You have a talent for writing; your teachers and friends have always told you as much, you were great at the college publication, and you’ve written your friends’ resumes with great results. You’ve even put some effort into making a living out writing freelance for the local paper and your company’s newsletter. Making some steady cash out of your writing skills, though, has proven elusive. You’ve never managed to put a proper strategy together. What should you do?
Making steady cash writing content isn’t really hard
Whether you want to write for a major magazine or make some quick spending cash, there are plenty of well-established ways to do it online. Content mills can be just the ticket for fast money. It’s easy to sign up, write a couple of simple articles each day, and see some cash. If you want, you can get in full-time, and actually make a surprising amount of money — as much as two or three thousand a month.
Iwriter, one of the Internet’s most popular content websites, makes for an excellent example of this type of quick turnaround content writing destination. What you will find below is the story of how my efforts on this website went. You’ll see that it doesn’t take much effort. Before long, you might even like iWriter enough to want to do it all the time. An assured source of income can be addictive.
Getting on iWriter
I ignored iWriter for the longest time. I did get on the website several times intending to sign up, only to turn away disappointed — the first thing that I saw on the website was a blurb for customers coming in: Get content written for as low as $1.25 an article. If these articles were selling for $1.25, what could I possibly make as writer — $1?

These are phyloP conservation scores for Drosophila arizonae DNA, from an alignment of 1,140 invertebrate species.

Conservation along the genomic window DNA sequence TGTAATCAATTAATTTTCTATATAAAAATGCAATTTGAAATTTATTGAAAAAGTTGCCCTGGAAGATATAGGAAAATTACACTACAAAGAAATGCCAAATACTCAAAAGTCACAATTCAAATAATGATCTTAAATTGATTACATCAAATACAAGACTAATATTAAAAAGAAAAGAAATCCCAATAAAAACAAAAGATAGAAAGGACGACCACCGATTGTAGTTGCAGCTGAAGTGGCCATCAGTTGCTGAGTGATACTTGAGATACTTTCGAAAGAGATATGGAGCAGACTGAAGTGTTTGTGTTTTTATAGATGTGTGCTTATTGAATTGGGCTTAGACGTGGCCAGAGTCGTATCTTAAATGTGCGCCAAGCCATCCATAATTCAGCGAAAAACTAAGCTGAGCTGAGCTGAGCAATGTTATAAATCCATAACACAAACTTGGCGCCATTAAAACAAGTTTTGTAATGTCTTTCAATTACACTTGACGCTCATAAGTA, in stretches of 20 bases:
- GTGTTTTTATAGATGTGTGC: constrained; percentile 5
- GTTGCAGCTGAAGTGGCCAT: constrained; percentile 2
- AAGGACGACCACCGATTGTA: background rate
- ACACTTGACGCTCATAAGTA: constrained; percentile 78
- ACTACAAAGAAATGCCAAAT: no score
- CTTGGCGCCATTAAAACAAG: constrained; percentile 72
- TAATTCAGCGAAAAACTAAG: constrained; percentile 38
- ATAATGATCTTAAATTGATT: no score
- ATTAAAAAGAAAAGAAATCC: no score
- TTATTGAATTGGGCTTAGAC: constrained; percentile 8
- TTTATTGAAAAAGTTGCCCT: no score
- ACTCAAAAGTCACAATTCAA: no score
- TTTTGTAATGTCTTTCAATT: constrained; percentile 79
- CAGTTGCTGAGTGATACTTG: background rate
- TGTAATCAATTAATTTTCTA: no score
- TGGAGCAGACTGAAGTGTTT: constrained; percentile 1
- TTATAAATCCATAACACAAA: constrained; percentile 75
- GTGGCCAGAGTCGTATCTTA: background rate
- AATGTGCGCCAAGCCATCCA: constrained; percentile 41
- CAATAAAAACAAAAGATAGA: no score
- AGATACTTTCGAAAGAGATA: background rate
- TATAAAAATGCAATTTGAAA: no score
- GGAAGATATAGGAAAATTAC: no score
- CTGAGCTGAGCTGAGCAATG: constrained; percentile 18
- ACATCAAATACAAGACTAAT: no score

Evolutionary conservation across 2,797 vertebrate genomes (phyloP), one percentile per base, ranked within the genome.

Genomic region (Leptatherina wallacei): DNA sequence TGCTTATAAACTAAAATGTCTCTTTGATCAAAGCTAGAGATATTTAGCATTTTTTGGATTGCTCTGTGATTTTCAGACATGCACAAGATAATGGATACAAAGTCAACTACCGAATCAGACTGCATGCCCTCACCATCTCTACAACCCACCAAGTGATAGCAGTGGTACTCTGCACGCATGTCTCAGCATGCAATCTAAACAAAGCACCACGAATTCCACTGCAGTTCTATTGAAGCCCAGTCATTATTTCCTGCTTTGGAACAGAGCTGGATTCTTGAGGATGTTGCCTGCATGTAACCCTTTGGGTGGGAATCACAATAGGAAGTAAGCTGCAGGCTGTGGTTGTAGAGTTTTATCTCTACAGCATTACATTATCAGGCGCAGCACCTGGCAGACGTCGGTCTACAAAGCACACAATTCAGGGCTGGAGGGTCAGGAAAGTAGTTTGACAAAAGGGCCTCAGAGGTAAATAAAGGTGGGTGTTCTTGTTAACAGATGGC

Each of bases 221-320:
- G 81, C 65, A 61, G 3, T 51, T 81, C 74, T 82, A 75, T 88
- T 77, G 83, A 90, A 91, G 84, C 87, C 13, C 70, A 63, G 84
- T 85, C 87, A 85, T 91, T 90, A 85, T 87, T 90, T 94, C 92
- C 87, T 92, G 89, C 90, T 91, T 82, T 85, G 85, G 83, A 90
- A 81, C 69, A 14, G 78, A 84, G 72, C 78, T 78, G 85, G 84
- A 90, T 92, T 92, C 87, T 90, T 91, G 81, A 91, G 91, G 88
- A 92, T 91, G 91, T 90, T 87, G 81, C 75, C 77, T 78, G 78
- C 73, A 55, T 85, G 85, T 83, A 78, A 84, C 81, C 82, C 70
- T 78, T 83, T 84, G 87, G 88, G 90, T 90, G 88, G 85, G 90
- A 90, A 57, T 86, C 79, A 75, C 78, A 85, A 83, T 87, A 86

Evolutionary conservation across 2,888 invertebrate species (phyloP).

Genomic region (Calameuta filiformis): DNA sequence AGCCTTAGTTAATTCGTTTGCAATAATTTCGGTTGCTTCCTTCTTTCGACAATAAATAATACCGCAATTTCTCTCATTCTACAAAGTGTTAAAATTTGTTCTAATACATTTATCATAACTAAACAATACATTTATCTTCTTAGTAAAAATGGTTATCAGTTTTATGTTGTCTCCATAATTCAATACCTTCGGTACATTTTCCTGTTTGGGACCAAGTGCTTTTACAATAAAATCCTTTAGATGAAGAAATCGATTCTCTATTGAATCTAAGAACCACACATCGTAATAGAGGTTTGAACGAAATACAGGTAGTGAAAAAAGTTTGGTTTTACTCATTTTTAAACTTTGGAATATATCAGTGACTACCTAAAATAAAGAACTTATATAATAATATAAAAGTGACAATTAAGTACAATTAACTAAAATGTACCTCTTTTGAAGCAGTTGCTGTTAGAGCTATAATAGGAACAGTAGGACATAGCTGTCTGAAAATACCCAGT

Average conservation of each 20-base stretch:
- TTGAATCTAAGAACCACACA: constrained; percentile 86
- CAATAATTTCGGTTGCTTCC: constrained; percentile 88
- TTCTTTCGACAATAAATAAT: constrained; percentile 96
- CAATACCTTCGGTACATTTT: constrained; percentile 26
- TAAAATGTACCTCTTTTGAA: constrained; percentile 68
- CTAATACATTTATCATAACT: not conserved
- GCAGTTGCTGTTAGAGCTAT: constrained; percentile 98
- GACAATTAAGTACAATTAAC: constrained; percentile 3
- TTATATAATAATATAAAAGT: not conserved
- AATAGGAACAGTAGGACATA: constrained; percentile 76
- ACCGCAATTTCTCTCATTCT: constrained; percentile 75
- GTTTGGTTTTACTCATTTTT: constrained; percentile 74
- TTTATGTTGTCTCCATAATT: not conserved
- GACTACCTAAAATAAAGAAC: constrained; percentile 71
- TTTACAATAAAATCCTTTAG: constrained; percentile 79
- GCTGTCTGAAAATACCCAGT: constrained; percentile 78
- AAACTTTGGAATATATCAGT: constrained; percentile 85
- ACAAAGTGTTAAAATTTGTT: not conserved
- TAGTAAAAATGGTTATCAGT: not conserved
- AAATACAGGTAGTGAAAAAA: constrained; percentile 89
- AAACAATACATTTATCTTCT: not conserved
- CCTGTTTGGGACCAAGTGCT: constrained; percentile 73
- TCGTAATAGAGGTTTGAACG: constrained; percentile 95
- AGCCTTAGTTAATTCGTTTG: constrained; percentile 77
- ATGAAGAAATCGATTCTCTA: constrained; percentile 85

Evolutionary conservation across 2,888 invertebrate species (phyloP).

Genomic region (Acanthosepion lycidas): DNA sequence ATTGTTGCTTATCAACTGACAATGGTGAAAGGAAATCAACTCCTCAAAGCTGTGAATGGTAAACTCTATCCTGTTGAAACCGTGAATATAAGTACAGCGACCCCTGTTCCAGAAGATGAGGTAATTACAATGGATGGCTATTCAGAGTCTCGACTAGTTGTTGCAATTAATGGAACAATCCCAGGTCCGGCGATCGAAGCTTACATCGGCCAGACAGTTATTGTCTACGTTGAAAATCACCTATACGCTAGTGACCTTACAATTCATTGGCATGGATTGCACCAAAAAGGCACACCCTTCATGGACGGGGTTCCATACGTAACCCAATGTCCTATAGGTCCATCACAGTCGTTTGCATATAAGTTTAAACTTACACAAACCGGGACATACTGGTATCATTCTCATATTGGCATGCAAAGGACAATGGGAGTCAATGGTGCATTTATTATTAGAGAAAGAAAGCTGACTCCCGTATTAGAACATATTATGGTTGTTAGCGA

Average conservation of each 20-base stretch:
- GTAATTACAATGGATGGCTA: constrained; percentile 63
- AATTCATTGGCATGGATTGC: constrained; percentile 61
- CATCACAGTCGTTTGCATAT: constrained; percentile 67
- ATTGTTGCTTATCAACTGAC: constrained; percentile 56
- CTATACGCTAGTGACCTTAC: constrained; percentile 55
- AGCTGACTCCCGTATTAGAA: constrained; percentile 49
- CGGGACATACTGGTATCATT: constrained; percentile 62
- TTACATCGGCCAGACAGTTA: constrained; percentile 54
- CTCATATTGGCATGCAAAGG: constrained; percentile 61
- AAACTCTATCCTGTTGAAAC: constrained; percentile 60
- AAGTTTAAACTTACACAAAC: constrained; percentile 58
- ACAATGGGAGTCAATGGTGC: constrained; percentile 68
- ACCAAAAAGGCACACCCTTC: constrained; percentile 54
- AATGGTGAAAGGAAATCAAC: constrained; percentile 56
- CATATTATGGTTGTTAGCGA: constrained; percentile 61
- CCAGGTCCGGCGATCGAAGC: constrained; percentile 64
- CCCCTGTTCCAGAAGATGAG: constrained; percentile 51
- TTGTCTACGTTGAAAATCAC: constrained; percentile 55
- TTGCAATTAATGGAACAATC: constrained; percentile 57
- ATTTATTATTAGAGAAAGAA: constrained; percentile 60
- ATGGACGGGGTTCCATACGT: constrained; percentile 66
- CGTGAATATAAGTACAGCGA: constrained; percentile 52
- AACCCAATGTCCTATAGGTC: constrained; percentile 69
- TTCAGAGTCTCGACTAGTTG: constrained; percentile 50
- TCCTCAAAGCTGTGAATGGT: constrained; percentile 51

Then, one day, I decided to just take the plunge — to sign up, and see what really happened. Signing up was easy enough; they didn’t even set me a grammar test at this point. Even better, unlike most content websites, they accepted writers from anywhere in the world.
They tend to be as inclusive for a very good reason — iWriter is a multi-language website; they offer services in Portuguese, German, French, and practically every other European language. IWriter has plenty of non-native writers; everyone gets on, whether they know the language that they plan to write in or not. The editors make sure that only writers with reasonable skill get to stay, no matter where they are from.
Once I signed on, there was a lot of material to read that showed me how much money I could make if I stuck to iWriter. If I could quickly throw together an article in a half hour, they told me, I could make $20 an hour. If I was willing to work 10 hours a day, this could translate to $200 a day, or $52,000 a year — not bad for a site that sets no eligibility criteria. If you can write basic, grammatical sentences and get a point across with reasonable clarity, you’re in (there is a simple grammar test when you attempt to write your first article).
How do you get to $10 an article?
The $10-an-article level takes some time to get to. When you first sign up, you are placed on the lowest level — the Standard tier that pays you $1.01 for every 150 words written. You only get past this tier once you have 30 articles to your name.
The problem isn’t the low pay; it is that the articles they have can be a little hard to write; they tend to be about odd topics such as fixing garage doors, reviews of obscure software and so on.
When you accept an article, you have two or three hours to finish it, and you cannot accept any more in the meantime. It can take at least 20 minutes to find some information on the Internet to actually write about. Since clients ordering articles tend to leave writers very little information, the process is somewhat hard, as well.